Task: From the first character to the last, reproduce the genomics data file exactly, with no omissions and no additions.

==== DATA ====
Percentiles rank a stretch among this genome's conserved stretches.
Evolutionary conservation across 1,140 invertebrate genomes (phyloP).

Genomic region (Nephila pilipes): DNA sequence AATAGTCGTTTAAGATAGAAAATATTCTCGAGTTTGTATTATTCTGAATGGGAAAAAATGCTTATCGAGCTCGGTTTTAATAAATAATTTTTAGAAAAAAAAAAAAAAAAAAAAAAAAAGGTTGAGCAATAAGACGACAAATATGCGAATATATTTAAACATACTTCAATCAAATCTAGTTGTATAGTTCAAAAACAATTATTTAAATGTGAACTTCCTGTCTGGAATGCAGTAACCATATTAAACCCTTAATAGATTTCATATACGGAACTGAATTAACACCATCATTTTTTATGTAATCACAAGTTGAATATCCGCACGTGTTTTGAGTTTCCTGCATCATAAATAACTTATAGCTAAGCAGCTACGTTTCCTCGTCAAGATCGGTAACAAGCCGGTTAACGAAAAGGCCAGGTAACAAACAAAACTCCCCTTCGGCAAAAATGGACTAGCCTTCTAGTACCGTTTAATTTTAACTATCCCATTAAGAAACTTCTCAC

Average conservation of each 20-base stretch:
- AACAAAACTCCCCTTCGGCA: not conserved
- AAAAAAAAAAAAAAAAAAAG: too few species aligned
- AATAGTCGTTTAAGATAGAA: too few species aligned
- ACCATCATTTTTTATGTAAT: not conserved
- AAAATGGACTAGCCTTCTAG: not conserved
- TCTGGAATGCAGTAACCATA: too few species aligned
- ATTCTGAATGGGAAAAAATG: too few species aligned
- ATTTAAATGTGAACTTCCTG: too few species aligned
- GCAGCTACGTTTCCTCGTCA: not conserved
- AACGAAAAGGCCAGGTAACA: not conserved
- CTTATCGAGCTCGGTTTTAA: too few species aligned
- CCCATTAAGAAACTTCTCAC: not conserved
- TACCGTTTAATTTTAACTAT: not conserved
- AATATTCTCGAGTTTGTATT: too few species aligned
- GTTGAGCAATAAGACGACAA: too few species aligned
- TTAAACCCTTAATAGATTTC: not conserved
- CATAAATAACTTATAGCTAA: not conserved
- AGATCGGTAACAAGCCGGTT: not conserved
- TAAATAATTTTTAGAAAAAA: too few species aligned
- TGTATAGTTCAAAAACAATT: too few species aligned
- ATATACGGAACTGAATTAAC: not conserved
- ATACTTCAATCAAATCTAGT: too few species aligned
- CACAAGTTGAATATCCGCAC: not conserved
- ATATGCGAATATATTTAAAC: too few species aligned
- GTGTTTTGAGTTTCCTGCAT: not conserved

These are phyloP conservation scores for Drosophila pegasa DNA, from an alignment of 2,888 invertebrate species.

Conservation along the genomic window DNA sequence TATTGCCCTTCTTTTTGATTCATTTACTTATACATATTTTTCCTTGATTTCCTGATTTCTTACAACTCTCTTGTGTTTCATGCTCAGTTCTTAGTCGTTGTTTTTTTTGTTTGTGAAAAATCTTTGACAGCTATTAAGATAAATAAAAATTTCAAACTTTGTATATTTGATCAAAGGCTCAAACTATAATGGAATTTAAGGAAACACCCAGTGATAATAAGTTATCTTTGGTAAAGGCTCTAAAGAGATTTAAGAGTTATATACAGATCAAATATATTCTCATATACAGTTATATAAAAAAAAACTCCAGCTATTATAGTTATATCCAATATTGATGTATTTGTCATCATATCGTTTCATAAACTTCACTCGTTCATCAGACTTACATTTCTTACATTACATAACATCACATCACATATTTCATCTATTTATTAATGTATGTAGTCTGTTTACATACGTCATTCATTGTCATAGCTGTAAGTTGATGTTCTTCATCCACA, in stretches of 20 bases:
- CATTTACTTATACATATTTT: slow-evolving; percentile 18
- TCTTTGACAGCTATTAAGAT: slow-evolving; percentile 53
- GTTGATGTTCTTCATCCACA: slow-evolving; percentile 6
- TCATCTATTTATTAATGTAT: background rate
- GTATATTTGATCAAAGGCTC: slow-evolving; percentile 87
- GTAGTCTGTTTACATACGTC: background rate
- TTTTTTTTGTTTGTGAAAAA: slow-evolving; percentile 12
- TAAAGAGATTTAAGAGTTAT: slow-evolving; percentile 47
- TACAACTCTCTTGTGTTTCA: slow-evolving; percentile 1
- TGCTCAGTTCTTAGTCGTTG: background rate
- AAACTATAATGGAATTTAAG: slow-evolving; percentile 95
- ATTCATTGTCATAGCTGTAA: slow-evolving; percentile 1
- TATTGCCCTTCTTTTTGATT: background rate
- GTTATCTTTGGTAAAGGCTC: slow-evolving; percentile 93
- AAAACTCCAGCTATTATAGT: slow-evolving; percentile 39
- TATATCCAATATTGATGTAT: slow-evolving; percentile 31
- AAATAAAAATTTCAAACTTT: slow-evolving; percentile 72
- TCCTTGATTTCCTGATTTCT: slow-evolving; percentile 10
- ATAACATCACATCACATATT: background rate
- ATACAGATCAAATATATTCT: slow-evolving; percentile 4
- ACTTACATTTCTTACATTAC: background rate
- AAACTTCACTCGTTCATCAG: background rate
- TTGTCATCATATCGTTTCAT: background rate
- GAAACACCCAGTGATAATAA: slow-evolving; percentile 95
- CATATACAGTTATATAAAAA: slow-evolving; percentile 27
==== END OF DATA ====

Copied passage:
Percentiles rank a stretch among this genome's conserved stretches.
Evolutionary conservation across 1,140 invertebrate genomes (phyloP).

Genomic region (Nephila pilipes): DNA sequence AATAGTCGTTTAAGATAGAAAATATTCTCGAGTTTGTATTATTCTGAATGGGAAAAAATGCTTATCGAGCTCGGTTTTAATAAATAATTTTTAGAAAAAAAAAAAAAAAAAAAAAAAAAGGTTGAGCAATAAGACGACAAATATGCGAATATATTTAAACATACTTCAATCAAATCTAGTTGTATAGTTCAAAAACAATTATTTAAATGTGAACTTCCTGTCTGGAATGCAGTAACCATATTAAACCCTTAATAGATTTCATATACGGAACTGAATTAACACCATCATTTTTTATGTAATCACAAGTTGAATATCCGCACGTGTTTTGAGTTTCCTGCATCATAAATAACTTATAGCTAAGCAGCTACGTTTCCTCGTCAAGATCGGTAACAAGCCGGTTAACGAAAAGGCCAGGTAACAAACAAAACTCCCCTTCGGCAAAAATGGACTAGCCTTCTAGTACCGTTTAATTTTAACTATCCCATTAAGAAACTTCTCAC

Average conservation of each 20-base stretch:
- AACAAAACTCCCCTTCGGCA: not conserved
- AAAAAAAAAAAAAAAAAAAG: too few species aligned
- AATAGTCGTTTAAGATAGAA: too few species aligned
- ACCATCATTTTTTATGTAAT: not conserved
- AAAATGGACTAGCCTTCTAG: not conserved
- TCTGGAATGCAGTAACCATA: too few species aligned
- ATTCTGAATGGGAAAAAATG: too few species aligned
- ATTTAAATGTGAACTTCCTG: too few species aligned
- GCAGCTACGTTTCCTCGTCA: not conserved
- AACGAAAAGGCCAGGTAACA: not conserved
- CTTATCGAGCTCGGTTTTAA: too few species aligned
- CCCATTAAGAAACTTCTCAC: not conserved
- TACCGTTTAATTTTAACTAT: not conserved
- AATATTCTCGAGTTTGTATT: too few species aligned
- GTTGAGCAATAAGACGACAA: too few species aligned
- TTAAACCCTTAATAGATTTC: not conserved
- CATAAATAACTTATAGCTAA: not conserved
- AGATCGGTAACAAGCCGGTT: not conserved
- TAAATAATTTTTAGAAAAAA: too few species aligned
- TGTATAGTTCAAAAACAATT: too few species aligned
- ATATACGGAACTGAATTAAC: not conserved
- ATACTTCAATCAAATCTAGT: too few species aligned
- CACAAGTTGAATATCCGCAC: not conserved
- ATATGCGAATATATTTAAAC: too few species aligned
- GTGTTTTGAGTTTCCTGCAT: not conserved

These are phyloP conservation scores for Drosophila pegasa DNA, from an alignment of 2,888 invertebrate species.

Conservation along the genomic window DNA sequence TATTGCCCTTCTTTTTGATTCATTTACTTATACATATTTTTCCTTGATTTCCTGATTTCTTACAACTCTCTTGTGTTTCATGCTCAGTTCTTAGTCGTTGTTTTTTTTGTTTGTGAAAAATCTTTGACAGCTATTAAGATAAATAAAAATTTCAAACTTTGTATATTTGATCAAAGGCTCAAACTATAATGGAATTTAAGGAAACACCCAGTGATAATAAGTTATCTTTGGTAAAGGCTCTAAAGAGATTTAAGAGTTATATACAGATCAAATATATTCTCATATACAGTTATATAAAAAAAAACTCCAGCTATTATAGTTATATCCAATATTGATGTATTTGTCATCATATCGTTTCATAAACTTCACTCGTTCATCAGACTTACATTTCTTACATTACATAACATCACATCACATATTTCATCTATTTATTAATGTATGTAGTCTGTTTACATACGTCATTCATTGTCATAGCTGTAAGTTGATGTTCTTCATCCACA, in stretches of 20 bases:
- CATTTACTTATACATATTTT: slow-evolving; percentile 18
- TCTTTGACAGCTATTAAGAT: slow-evolving; percentile 53
- GTTGATGTTCTTCATCCACA: slow-evolving; percentile 6
- TCATCTATTTATTAATGTAT: background rate
- GTATATTTGATCAAAGGCTC: slow-evolving; percentile 87
- GTAGTCTGTTTACATACGTC: background rate
- TTTTTTTTGTTTGTGAAAAA: slow-evolving; percentile 12
- TAAAGAGATTTAAGAGTTAT: slow-evolving; percentile 47
- TACAACTCTCTTGTGTTTCA: slow-evolving; percentile 1
- TGCTCAGTTCTTAGTCGTTG: background rate
- AAACTATAATGGAATTTAAG: slow-evolving; percentile 95
- ATTCATTGTCATAGCTGTAA: slow-evolving; percentile 1
- TATTGCCCTTCTTTTTGATT: background rate
- GTTATCTTTGGTAAAGGCTC: slow-evolving; percentile 93
- AAAACTCCAGCTATTATAGT: slow-evolving; percentile 39
- TATATCCAATATTGATGTAT: slow-evolving; percentile 31
- AAATAAAAATTTCAAACTTT: slow-evolving; percentile 72
- TCCTTGATTTCCTGATTTCT: slow-evolving; percentile 10
- ATAACATCACATCACATATT: background rate
- ATACAGATCAAATATATTCT: slow-evolving; percentile 4
- ACTTACATTTCTTACATTAC: background rate
- AAACTTCACTCGTTCATCAG: background rate
- TTGTCATCATATCGTTTCAT: background rate
- GAAACACCCAGTGATAATAA: slow-evolving; percentile 95
- CATATACAGTTATATAAAAA: slow-evolving; percentile 27